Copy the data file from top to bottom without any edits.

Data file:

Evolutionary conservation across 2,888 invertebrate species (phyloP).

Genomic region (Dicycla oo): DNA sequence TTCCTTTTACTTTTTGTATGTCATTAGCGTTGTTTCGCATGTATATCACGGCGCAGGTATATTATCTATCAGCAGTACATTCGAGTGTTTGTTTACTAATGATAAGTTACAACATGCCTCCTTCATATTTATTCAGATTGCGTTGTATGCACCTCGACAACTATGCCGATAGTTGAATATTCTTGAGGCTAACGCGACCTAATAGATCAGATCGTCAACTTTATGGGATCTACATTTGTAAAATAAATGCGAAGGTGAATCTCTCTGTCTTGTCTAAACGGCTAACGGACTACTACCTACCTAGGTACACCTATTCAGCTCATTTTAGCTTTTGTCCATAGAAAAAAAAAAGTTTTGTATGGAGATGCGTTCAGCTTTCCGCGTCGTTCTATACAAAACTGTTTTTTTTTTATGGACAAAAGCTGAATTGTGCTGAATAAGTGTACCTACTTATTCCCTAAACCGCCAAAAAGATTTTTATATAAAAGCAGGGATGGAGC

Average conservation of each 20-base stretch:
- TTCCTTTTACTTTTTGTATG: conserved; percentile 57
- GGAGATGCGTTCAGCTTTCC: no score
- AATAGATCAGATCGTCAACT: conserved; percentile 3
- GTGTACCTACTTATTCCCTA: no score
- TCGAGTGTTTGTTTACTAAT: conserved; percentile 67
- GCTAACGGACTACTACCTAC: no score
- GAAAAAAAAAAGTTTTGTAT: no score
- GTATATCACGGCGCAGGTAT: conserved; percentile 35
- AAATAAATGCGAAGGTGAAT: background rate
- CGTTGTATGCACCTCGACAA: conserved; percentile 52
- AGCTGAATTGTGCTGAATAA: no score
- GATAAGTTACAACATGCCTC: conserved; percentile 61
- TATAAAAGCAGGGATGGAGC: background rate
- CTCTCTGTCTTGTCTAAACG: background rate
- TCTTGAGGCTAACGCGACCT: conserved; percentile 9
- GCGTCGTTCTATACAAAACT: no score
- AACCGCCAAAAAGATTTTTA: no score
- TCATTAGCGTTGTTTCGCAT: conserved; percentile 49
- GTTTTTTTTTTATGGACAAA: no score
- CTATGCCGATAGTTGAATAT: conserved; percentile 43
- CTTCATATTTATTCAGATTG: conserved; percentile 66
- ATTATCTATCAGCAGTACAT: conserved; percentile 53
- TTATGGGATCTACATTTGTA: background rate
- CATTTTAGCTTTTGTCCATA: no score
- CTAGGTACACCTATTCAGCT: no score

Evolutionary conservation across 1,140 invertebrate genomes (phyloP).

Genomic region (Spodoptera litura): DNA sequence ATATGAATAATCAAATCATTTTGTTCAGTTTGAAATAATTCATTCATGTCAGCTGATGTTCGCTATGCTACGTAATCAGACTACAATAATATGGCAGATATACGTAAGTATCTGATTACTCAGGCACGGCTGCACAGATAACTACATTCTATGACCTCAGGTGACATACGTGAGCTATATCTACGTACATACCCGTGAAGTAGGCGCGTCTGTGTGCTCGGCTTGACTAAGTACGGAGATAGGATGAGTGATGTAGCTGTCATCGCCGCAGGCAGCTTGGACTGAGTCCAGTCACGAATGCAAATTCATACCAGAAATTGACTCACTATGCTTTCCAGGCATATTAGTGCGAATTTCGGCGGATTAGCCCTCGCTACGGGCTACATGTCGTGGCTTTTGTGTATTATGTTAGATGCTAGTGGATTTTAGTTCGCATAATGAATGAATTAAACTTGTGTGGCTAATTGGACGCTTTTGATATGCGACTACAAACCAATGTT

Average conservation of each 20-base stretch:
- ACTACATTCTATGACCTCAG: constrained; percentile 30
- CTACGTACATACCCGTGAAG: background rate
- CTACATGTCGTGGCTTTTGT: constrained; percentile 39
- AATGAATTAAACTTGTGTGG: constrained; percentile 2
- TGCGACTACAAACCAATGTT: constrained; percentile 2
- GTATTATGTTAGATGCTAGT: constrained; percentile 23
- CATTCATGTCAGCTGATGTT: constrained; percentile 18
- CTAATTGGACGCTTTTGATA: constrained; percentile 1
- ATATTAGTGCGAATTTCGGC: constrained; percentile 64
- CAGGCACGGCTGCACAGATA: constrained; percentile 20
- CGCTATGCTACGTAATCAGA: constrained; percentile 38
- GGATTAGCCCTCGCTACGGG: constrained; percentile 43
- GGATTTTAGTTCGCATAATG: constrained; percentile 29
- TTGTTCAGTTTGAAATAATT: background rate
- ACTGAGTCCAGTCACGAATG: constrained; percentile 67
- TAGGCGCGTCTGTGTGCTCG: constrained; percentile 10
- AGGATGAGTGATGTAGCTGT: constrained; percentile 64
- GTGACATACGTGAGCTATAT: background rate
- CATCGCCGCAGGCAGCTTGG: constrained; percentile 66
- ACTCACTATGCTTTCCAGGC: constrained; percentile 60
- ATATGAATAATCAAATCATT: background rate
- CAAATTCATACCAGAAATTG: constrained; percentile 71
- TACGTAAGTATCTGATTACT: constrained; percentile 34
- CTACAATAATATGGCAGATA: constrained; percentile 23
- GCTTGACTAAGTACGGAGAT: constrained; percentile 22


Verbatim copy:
Evolutionary conservation across 2,888 invertebrate species (phyloP).

Genomic region (Dicycla oo): DNA sequence TTCCTTTTACTTTTTGTATGTCATTAGCGTTGTTTCGCATGTATATCACGGCGCAGGTATATTATCTATCAGCAGTACATTCGAGTGTTTGTTTACTAATGATAAGTTACAACATGCCTCCTTCATATTTATTCAGATTGCGTTGTATGCACCTCGACAACTATGCCGATAGTTGAATATTCTTGAGGCTAACGCGACCTAATAGATCAGATCGTCAACTTTATGGGATCTACATTTGTAAAATAAATGCGAAGGTGAATCTCTCTGTCTTGTCTAAACGGCTAACGGACTACTACCTACCTAGGTACACCTATTCAGCTCATTTTAGCTTTTGTCCATAGAAAAAAAAAAGTTTTGTATGGAGATGCGTTCAGCTTTCCGCGTCGTTCTATACAAAACTGTTTTTTTTTTATGGACAAAAGCTGAATTGTGCTGAATAAGTGTACCTACTTATTCCCTAAACCGCCAAAAAGATTTTTATATAAAAGCAGGGATGGAGC

Average conservation of each 20-base stretch:
- TTCCTTTTACTTTTTGTATG: conserved; percentile 57
- GGAGATGCGTTCAGCTTTCC: no score
- AATAGATCAGATCGTCAACT: conserved; percentile 3
- GTGTACCTACTTATTCCCTA: no score
- TCGAGTGTTTGTTTACTAAT: conserved; percentile 67
- GCTAACGGACTACTACCTAC: no score
- GAAAAAAAAAAGTTTTGTAT: no score
- GTATATCACGGCGCAGGTAT: conserved; percentile 35
- AAATAAATGCGAAGGTGAAT: background rate
- CGTTGTATGCACCTCGACAA: conserved; percentile 52
- AGCTGAATTGTGCTGAATAA: no score
- GATAAGTTACAACATGCCTC: conserved; percentile 61
- TATAAAAGCAGGGATGGAGC: background rate
- CTCTCTGTCTTGTCTAAACG: background rate
- TCTTGAGGCTAACGCGACCT: conserved; percentile 9
- GCGTCGTTCTATACAAAACT: no score
- AACCGCCAAAAAGATTTTTA: no score
- TCATTAGCGTTGTTTCGCAT: conserved; percentile 49
- GTTTTTTTTTTATGGACAAA: no score
- CTATGCCGATAGTTGAATAT: conserved; percentile 43
- CTTCATATTTATTCAGATTG: conserved; percentile 66
- ATTATCTATCAGCAGTACAT: conserved; percentile 53
- TTATGGGATCTACATTTGTA: background rate
- CATTTTAGCTTTTGTCCATA: no score
- CTAGGTACACCTATTCAGCT: no score

Evolutionary conservation across 1,140 invertebrate genomes (phyloP).

Genomic region (Spodoptera litura): DNA sequence ATATGAATAATCAAATCATTTTGTTCAGTTTGAAATAATTCATTCATGTCAGCTGATGTTCGCTATGCTACGTAATCAGACTACAATAATATGGCAGATATACGTAAGTATCTGATTACTCAGGCACGGCTGCACAGATAACTACATTCTATGACCTCAGGTGACATACGTGAGCTATATCTACGTACATACCCGTGAAGTAGGCGCGTCTGTGTGCTCGGCTTGACTAAGTACGGAGATAGGATGAGTGATGTAGCTGTCATCGCCGCAGGCAGCTTGGACTGAGTCCAGTCACGAATGCAAATTCATACCAGAAATTGACTCACTATGCTTTCCAGGCATATTAGTGCGAATTTCGGCGGATTAGCCCTCGCTACGGGCTACATGTCGTGGCTTTTGTGTATTATGTTAGATGCTAGTGGATTTTAGTTCGCATAATGAATGAATTAAACTTGTGTGGCTAATTGGACGCTTTTGATATGCGACTACAAACCAATGTT

Average conservation of each 20-base stretch:
- ACTACATTCTATGACCTCAG: constrained; percentile 30
- CTACGTACATACCCGTGAAG: background rate
- CTACATGTCGTGGCTTTTGT: constrained; percentile 39
- AATGAATTAAACTTGTGTGG: constrained; percentile 2
- TGCGACTACAAACCAATGTT: constrained; percentile 2
- GTATTATGTTAGATGCTAGT: constrained; percentile 23
- CATTCATGTCAGCTGATGTT: constrained; percentile 18
- CTAATTGGACGCTTTTGATA: constrained; percentile 1
- ATATTAGTGCGAATTTCGGC: constrained; percentile 64
- CAGGCACGGCTGCACAGATA: constrained; percentile 20
- CGCTATGCTACGTAATCAGA: constrained; percentile 38
- GGATTAGCCCTCGCTACGGG: constrained; percentile 43
- GGATTTTAGTTCGCATAATG: constrained; percentile 29
- TTGTTCAGTTTGAAATAATT: background rate
- ACTGAGTCCAGTCACGAATG: constrained; percentile 67
- TAGGCGCGTCTGTGTGCTCG: constrained; percentile 10
- AGGATGAGTGATGTAGCTGT: constrained; percentile 64
- GTGACATACGTGAGCTATAT: background rate
- CATCGCCGCAGGCAGCTTGG: constrained; percentile 66
- ACTCACTATGCTTTCCAGGC: constrained; percentile 60
- ATATGAATAATCAAATCATT: background rate
- CAAATTCATACCAGAAATTG: constrained; percentile 71
- TACGTAAGTATCTGATTACT: constrained; percentile 34
- CTACAATAATATGGCAGATA: constrained; percentile 23
- GCTTGACTAAGTACGGAGAT: constrained; percentile 22